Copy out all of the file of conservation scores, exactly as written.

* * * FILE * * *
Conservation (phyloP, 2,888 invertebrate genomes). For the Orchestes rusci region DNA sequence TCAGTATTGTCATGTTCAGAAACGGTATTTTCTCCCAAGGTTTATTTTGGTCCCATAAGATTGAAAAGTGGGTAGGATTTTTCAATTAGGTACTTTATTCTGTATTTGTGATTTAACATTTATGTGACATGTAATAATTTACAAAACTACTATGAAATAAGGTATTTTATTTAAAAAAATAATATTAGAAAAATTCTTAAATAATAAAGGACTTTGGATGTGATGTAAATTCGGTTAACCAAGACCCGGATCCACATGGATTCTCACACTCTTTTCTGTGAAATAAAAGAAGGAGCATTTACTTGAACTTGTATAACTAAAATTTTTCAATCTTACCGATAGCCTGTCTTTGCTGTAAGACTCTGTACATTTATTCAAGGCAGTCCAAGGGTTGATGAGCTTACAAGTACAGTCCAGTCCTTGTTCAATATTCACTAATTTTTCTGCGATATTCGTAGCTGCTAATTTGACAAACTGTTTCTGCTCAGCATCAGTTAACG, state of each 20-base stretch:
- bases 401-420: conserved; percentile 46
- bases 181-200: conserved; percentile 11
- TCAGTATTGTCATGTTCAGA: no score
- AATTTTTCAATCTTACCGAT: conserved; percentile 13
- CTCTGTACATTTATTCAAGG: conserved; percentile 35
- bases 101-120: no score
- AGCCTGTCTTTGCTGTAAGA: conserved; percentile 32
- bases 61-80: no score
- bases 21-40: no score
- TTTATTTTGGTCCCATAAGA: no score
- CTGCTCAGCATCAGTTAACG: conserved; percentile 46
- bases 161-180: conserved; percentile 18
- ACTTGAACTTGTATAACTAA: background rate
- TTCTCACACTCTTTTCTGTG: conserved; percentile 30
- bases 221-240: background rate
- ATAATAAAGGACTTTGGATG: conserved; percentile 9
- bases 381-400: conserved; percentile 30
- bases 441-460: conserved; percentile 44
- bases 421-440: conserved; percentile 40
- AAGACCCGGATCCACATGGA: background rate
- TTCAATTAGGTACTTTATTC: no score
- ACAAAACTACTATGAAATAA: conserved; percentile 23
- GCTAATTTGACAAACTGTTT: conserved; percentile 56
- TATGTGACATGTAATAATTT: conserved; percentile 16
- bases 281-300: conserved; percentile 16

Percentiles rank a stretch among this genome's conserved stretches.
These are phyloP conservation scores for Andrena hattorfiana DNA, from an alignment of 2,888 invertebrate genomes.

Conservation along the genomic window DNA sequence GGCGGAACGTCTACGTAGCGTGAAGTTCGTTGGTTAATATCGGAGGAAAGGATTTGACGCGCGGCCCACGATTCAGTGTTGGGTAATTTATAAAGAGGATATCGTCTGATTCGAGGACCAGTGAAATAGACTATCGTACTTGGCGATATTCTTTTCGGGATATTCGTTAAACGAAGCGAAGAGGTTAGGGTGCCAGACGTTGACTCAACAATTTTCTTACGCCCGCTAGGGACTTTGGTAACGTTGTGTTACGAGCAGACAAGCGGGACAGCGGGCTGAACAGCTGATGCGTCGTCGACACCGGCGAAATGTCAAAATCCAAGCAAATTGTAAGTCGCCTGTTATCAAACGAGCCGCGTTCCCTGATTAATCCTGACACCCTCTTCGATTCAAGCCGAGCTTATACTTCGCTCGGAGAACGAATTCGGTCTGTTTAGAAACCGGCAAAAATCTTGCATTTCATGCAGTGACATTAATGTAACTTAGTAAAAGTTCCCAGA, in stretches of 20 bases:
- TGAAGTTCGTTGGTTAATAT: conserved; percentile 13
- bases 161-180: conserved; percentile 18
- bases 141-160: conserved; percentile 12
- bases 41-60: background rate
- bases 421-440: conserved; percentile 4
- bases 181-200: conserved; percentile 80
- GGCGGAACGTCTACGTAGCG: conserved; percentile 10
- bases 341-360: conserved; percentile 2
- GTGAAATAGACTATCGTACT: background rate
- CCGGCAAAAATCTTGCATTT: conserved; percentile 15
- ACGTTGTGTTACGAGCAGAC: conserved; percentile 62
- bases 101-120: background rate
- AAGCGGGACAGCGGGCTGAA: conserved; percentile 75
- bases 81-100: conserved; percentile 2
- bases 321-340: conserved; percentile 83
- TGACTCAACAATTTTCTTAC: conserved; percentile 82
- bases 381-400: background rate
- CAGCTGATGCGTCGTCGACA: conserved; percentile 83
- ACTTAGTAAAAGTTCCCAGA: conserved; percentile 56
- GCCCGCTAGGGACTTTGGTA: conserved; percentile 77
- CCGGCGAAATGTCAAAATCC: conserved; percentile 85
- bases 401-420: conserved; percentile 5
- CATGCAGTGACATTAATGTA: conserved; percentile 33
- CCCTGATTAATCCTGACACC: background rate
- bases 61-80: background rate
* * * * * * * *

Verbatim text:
Conservation (phyloP, 2,888 invertebrate genomes). For the Orchestes rusci region DNA sequence TCAGTATTGTCATGTTCAGAAACGGTATTTTCTCCCAAGGTTTATTTTGGTCCCATAAGATTGAAAAGTGGGTAGGATTTTTCAATTAGGTACTTTATTCTGTATTTGTGATTTAACATTTATGTGACATGTAATAATTTACAAAACTACTATGAAATAAGGTATTTTATTTAAAAAAATAATATTAGAAAAATTCTTAAATAATAAAGGACTTTGGATGTGATGTAAATTCGGTTAACCAAGACCCGGATCCACATGGATTCTCACACTCTTTTCTGTGAAATAAAAGAAGGAGCATTTACTTGAACTTGTATAACTAAAATTTTTCAATCTTACCGATAGCCTGTCTTTGCTGTAAGACTCTGTACATTTATTCAAGGCAGTCCAAGGGTTGATGAGCTTACAAGTACAGTCCAGTCCTTGTTCAATATTCACTAATTTTTCTGCGATATTCGTAGCTGCTAATTTGACAAACTGTTTCTGCTCAGCATCAGTTAACG, state of each 20-base stretch:
- bases 401-420: conserved; percentile 46
- bases 181-200: conserved; percentile 11
- TCAGTATTGTCATGTTCAGA: no score
- AATTTTTCAATCTTACCGAT: conserved; percentile 13
- CTCTGTACATTTATTCAAGG: conserved; percentile 35
- bases 101-120: no score
- AGCCTGTCTTTGCTGTAAGA: conserved; percentile 32
- bases 61-80: no score
- bases 21-40: no score
- TTTATTTTGGTCCCATAAGA: no score
- CTGCTCAGCATCAGTTAACG: conserved; percentile 46
- bases 161-180: conserved; percentile 18
- ACTTGAACTTGTATAACTAA: background rate
- TTCTCACACTCTTTTCTGTG: conserved; percentile 30
- bases 221-240: background rate
- ATAATAAAGGACTTTGGATG: conserved; percentile 9
- bases 381-400: conserved; percentile 30
- bases 441-460: conserved; percentile 44
- bases 421-440: conserved; percentile 40
- AAGACCCGGATCCACATGGA: background rate
- TTCAATTAGGTACTTTATTC: no score
- ACAAAACTACTATGAAATAA: conserved; percentile 23
- GCTAATTTGACAAACTGTTT: conserved; percentile 56
- TATGTGACATGTAATAATTT: conserved; percentile 16
- bases 281-300: conserved; percentile 16

Percentiles rank a stretch among this genome's conserved stretches.
These are phyloP conservation scores for Andrena hattorfiana DNA, from an alignment of 2,888 invertebrate genomes.

Conservation along the genomic window DNA sequence GGCGGAACGTCTACGTAGCGTGAAGTTCGTTGGTTAATATCGGAGGAAAGGATTTGACGCGCGGCCCACGATTCAGTGTTGGGTAATTTATAAAGAGGATATCGTCTGATTCGAGGACCAGTGAAATAGACTATCGTACTTGGCGATATTCTTTTCGGGATATTCGTTAAACGAAGCGAAGAGGTTAGGGTGCCAGACGTTGACTCAACAATTTTCTTACGCCCGCTAGGGACTTTGGTAACGTTGTGTTACGAGCAGACAAGCGGGACAGCGGGCTGAACAGCTGATGCGTCGTCGACACCGGCGAAATGTCAAAATCCAAGCAAATTGTAAGTCGCCTGTTATCAAACGAGCCGCGTTCCCTGATTAATCCTGACACCCTCTTCGATTCAAGCCGAGCTTATACTTCGCTCGGAGAACGAATTCGGTCTGTTTAGAAACCGGCAAAAATCTTGCATTTCATGCAGTGACATTAATGTAACTTAGTAAAAGTTCCCAGA, in stretches of 20 bases:
- TGAAGTTCGTTGGTTAATAT: conserved; percentile 13
- bases 161-180: conserved; percentile 18
- bases 141-160: conserved; percentile 12
- bases 41-60: background rate
- bases 421-440: conserved; percentile 4
- bases 181-200: conserved; percentile 80
- GGCGGAACGTCTACGTAGCG: conserved; percentile 10
- bases 341-360: conserved; percentile 2
- GTGAAATAGACTATCGTACT: background rate
- CCGGCAAAAATCTTGCATTT: conserved; percentile 15
- ACGTTGTGTTACGAGCAGAC: conserved; percentile 62
- bases 101-120: background rate
- AAGCGGGACAGCGGGCTGAA: conserved; percentile 75
- bases 81-100: conserved; percentile 2
- bases 321-340: conserved; percentile 83
- TGACTCAACAATTTTCTTAC: conserved; percentile 82
- bases 381-400: background rate
- CAGCTGATGCGTCGTCGACA: conserved; percentile 83
- ACTTAGTAAAAGTTCCCAGA: conserved; percentile 56
- GCCCGCTAGGGACTTTGGTA: conserved; percentile 77
- CCGGCGAAATGTCAAAATCC: conserved; percentile 85
- bases 401-420: conserved; percentile 5
- CATGCAGTGACATTAATGTA: conserved; percentile 33
- CCCTGATTAATCCTGACACC: background rate
- bases 61-80: background rate